Colleagues are full of praise for his ability to stay on top of day-to-day business operations and personal sales along with his NAR duties. “He doesn’t put himself on a pedestal. He always knows what’s going on in the offices,” says Dell Kaser, co-manager of his Centerville office.
“With everything else he has going on,” says his assistant Lisa Corral, “he’s able to recall the phone number of clients he hasn’t spoken to in two months.
“He has the highest expectations of everyone around him,” Corral adds. Apparently, that includes himself. Keeping up his commitment to lifelong learning, he has earned four designations in recent years: ABR, CIPS, CRS, and GREEN.
Brown vows to stay in touch with his clients during his presidency. At the start of his term, he had close to 20 active listings; Corral and his other assistant, Andrea Guernsey, offer critical help in managing his work these days, he says.
Home as a Haven
Lately, a vacation for Brown is being at home for a week at a time. He lives in a stone house on the oldest lane in Dayton, which he shares with his partner of 24 years, Mark Stokoe, 58. The four-acre property is set on a hillside amid lush woodlands and a bubbling creek. Stokoe, a former teacher, runs his own graphic design business that handles marketing and advertising for Irongate.
The two moved into the home in 1996 after overseeing a gut rehab. On a recent stroll among the sugar maple and beech trees behind the house, Brown describes his passion for the sacredness of the environment. “Defending property rights goes hand in hand with defending the well-being of the Earth. If we don’t protect the environment, then we leave it to extreme groups on both sides of the issue—the people who claim they can do whatever they want to the environment and those who condemn cutting down a single tree.”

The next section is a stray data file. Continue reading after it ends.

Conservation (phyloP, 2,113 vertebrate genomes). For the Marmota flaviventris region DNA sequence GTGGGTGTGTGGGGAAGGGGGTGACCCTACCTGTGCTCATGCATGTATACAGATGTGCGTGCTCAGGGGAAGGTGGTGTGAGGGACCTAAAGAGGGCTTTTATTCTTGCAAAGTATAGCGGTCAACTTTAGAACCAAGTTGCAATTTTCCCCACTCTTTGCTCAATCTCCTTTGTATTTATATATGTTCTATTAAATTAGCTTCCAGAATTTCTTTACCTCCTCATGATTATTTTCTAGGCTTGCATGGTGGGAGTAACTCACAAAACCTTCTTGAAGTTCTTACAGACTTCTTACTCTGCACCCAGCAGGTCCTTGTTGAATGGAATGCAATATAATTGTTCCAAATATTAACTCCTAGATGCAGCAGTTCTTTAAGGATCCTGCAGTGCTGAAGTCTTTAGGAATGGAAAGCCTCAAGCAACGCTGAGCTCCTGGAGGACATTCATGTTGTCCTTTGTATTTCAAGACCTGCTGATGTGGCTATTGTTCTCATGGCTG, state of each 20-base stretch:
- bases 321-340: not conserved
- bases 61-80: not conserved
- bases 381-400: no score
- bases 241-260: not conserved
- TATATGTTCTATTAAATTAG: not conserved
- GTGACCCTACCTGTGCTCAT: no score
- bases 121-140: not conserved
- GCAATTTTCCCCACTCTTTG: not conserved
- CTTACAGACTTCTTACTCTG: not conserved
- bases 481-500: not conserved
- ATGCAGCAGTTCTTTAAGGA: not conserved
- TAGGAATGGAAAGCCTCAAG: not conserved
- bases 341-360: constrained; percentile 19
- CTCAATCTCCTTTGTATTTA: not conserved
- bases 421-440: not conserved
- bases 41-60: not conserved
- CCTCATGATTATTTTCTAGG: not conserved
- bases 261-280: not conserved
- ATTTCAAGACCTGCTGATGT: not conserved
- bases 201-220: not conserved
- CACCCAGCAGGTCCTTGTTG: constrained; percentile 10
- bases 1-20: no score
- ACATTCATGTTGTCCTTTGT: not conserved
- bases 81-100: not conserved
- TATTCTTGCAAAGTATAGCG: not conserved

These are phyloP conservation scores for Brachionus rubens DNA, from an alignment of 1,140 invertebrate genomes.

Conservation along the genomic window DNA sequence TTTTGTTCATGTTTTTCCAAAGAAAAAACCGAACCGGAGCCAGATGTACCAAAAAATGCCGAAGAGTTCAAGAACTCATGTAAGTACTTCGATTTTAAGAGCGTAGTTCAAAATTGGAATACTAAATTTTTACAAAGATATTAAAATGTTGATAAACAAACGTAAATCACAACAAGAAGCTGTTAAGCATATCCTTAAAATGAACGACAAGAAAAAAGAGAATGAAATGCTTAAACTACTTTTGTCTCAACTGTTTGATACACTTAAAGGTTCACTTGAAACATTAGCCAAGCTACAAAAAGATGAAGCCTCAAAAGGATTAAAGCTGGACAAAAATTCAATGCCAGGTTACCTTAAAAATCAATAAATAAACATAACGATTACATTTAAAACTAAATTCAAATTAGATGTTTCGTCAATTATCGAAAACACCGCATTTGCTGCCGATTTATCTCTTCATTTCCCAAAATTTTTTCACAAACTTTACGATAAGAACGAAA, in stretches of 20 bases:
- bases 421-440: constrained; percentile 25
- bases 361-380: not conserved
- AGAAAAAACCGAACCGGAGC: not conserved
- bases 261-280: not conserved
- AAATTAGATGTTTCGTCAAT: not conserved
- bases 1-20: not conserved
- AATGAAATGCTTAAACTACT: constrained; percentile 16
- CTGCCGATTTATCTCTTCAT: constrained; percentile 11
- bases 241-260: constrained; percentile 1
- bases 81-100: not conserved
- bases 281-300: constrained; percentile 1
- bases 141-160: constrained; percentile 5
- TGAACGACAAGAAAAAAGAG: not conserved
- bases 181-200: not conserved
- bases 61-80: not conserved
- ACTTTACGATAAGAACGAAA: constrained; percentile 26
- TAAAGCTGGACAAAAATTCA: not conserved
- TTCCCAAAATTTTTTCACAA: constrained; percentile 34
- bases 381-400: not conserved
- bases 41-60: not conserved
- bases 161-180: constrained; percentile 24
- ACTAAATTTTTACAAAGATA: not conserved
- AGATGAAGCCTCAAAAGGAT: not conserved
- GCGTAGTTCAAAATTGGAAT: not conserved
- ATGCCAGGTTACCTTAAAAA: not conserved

When he’s home, Brown is rarely sitting idle. Three times a week, he and Stokoe go to the gym for a high-intensity session with their trainer. Pre-dawn visits to hotel gyms are a stand-in when he’s traveling.
Exercise is a form of stress relief for Brown; so are his dog Busby, a Lhasa Apso, and feline housemate Baxter. “Sometimes I look at them and think, no matter how I did that day, all they want is love,” he says. “I can see the world as all good from their eyes.”
Brown also finds joy tending to the plants and flowers around his home. When he’s working his own land any time of year, he can’t help but notice how life changes along Little Sugar Creek. Moss crops up in new places and the pesky honeysuckle reappears each spring despite his best efforts to tame it. “I have learned a lot from watching the woodlands change. At first when we moved here, I found myself resenting the change, wanting the same beauty always,” Brown says. “I have learned there is beauty in change. You can’t control it all.”
That realization may have been part of what led him to the helm of NAR. The disruptive effects of the housing crisis, along with technological advances and rising consumer expectations, have spawned a sense of urgency within the association. NAR’s Board of Directors in November approved a strategic plan that highlights innovation and reinvention as maxims going forward.
In Brown, NAR has a leader who recognizes that change is something to embrace, not fear. “As an association, we are no longer just reacting to change. We are initiating change,” the new president told members at his inaugural in San Francisco. “The time is now for us to plant for the future.” The stakes may be high, but as Brown sees it, the potential rewards are nothing but bountiful.